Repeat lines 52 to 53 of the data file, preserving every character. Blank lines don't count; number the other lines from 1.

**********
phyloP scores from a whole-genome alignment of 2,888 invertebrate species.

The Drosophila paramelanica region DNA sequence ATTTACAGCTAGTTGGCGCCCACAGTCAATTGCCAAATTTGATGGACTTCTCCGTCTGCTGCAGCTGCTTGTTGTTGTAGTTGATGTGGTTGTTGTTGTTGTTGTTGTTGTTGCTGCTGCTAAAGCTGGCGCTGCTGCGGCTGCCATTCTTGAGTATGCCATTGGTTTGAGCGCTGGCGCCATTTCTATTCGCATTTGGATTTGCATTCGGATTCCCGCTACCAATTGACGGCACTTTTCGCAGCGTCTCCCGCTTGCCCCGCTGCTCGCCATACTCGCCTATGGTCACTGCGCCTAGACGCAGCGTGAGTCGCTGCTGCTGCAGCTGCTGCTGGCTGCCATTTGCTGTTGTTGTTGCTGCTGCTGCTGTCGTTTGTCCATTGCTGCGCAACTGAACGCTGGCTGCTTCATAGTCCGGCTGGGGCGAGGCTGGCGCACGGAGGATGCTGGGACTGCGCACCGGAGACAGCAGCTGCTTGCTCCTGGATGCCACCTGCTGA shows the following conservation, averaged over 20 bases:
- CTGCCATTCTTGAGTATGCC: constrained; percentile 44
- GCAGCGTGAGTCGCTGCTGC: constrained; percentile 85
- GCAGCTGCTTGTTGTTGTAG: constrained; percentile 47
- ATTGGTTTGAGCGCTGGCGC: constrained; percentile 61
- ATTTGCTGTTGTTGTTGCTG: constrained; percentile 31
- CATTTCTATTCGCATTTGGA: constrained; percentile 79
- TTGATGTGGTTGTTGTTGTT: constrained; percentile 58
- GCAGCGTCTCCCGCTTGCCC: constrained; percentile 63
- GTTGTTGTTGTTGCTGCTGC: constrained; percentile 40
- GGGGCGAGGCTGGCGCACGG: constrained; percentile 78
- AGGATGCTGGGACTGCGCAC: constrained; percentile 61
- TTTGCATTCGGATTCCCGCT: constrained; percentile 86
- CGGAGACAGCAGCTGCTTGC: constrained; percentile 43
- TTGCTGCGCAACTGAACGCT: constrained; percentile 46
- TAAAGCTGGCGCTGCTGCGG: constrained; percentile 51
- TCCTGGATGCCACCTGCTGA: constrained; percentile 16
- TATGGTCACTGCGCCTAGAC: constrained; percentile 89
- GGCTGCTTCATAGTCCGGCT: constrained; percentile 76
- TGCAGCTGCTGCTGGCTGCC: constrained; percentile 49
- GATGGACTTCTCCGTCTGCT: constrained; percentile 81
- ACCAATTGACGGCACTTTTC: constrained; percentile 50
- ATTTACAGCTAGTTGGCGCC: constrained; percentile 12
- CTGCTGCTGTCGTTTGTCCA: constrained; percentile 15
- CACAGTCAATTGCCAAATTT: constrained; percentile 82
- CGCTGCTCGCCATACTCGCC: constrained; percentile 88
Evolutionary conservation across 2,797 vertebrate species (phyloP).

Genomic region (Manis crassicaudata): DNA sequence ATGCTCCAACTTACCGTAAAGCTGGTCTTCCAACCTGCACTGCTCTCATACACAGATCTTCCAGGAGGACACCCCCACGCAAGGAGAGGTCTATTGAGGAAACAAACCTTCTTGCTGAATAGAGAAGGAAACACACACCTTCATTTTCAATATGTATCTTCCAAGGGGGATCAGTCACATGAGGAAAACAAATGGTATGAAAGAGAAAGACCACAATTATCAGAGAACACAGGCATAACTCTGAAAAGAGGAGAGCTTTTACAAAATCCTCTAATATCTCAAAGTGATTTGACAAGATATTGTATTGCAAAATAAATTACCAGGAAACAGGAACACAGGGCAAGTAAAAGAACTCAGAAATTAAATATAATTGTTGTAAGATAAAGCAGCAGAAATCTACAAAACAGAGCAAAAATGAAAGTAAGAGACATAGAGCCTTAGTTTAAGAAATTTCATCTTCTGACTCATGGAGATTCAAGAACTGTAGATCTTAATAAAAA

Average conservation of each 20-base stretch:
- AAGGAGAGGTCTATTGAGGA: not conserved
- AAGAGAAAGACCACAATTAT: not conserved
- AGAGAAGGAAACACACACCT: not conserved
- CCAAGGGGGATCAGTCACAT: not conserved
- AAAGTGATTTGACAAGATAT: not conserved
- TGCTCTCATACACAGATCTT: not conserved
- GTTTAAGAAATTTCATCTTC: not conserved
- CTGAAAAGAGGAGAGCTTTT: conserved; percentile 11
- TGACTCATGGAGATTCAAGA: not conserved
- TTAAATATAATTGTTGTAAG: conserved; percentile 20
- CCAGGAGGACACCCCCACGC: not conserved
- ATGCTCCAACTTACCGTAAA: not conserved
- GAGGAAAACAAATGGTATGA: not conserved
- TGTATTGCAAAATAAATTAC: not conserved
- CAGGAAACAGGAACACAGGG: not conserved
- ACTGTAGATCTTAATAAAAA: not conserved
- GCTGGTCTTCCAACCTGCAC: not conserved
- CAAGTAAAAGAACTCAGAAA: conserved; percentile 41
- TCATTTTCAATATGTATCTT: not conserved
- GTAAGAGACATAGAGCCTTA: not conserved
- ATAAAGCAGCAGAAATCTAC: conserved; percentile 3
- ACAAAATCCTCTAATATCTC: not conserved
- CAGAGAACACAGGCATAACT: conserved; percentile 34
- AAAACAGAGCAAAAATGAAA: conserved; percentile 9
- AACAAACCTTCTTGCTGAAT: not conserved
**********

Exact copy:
- ACAAAATCCTCTAATATCTC: not conserved
- CAGAGAACACAGGCATAACT: conserved; percentile 34